We aren’t in the best state and the Euro 2016 hangover is just beginning to fade. So what is our bacon sandwich? What makes everything okay again and gives us that blind optimism that we will of course win the World Cup in two years time?

A 2-0 home win over 178th ranked part-timers Malta didn’t quite set the taste buds into a drawl, nor did a tedious 0-0 stalemate in Slovenia, so where next.

The probable answer is exactly the same as every underperforming competition; back to the same tired and tested squad that dropkicked our souls into an Icelandic abyss a few months ago.

There are a few glints of hope within the squad as Pep Guardiola seems to have cuddled Raheem Sterlings’ ego back in from the cold at club level and Jordan Henderson now looks like a proper midfielder, like, with accurate passing and everything. I know, miracles do happen.

However there are some that have a lot to do if they’re keen to remain out of the back pages and in the starting XI.

And it begins with our leader Wayne Rooney. Finally dropped by club and country after a string of underperforming months his decline is an ever-present reminder that we missed a golden opportunity to achieve when he was at the peak of his goalscoring powers.

The vice-captain Gary Cahill is another of the senior heads who need to take a look in the, probably cracked, mirror. Constantly careless in possession, lacking in decisive clarity and about as sturdy as a student union toilet door.

Joe Hart seems to have finally stitched on his hands after the tournament in France and his scintillating display in Slovenia surely proved, once again, he is still a valuable member of the Southgate plan. And he’s only playing in Italy, it’s not as big a step down as the Pep loving papers will have you believe.

The FA maintain their philosophy of playing through the thirds which benefits the new breed, especially John Stones whose ball playing stance will please the football purists. However his human turnstile performance (lets everybody through) in the last international still leaves a lot of room for growth, but his ability is obvious and once he settles we will have one helluva player on our hands.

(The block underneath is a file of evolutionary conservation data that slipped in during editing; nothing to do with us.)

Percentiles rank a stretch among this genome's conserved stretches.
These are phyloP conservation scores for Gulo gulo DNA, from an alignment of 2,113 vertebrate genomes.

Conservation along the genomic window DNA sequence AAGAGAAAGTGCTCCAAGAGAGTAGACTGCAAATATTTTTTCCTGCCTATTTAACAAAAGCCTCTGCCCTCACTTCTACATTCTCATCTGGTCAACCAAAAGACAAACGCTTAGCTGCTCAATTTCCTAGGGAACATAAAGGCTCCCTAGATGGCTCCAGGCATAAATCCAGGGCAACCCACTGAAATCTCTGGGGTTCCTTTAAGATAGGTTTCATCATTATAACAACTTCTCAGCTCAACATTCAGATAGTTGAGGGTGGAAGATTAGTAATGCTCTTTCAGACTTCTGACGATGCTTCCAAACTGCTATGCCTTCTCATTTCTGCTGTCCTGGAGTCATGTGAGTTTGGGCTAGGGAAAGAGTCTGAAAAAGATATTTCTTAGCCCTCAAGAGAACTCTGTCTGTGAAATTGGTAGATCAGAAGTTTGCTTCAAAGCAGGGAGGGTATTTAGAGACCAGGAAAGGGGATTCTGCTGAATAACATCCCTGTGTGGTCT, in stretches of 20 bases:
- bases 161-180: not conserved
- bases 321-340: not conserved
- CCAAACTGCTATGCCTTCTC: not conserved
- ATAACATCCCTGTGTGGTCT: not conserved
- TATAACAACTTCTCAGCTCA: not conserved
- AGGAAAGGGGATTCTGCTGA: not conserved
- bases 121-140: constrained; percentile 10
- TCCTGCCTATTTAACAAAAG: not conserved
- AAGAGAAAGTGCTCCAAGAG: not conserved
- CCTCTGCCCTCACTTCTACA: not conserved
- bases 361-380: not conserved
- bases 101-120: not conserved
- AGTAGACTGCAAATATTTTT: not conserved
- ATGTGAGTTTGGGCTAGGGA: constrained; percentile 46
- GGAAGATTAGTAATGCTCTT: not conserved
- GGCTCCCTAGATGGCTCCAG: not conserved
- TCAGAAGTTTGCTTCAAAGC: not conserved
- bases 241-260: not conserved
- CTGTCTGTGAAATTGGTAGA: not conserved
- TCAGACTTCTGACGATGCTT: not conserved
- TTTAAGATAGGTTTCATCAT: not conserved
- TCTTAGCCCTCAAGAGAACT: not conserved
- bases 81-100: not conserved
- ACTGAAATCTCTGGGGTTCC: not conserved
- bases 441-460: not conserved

What we need is an identity. Do we want to be a luscious, possession-based bulldozer who finish every match with 70% of the ball and dominate from the outset? Like a Spain who, for all their admirers and stunning stroked passing game do sometimes border on boring.

Or do we want to set up like a Leicester City side who know how to win games, play to their strengths within the squad and release a quick passage of play with a sharp cutting, clinical edge. We have the pace, we have the clinical finishers but is our football snobbery preventing our tactical progression.

It’s not about our limited resources which some pundits will have you believe, a wise old football coach once told me “It’s not where you look, it’s how you use your eyes”… Still not quite sure what he was on about then but I’m pretty sure here the reference would be to look further than your nose.

The England squad announcement will be made and the majority will be from Spurs, Liverpool, Manchester United, City, Arsenal and Chelsea, that’s usually how it goes with a couple of outside additions to keep the public barks quiet and down to just a disgruntled growl.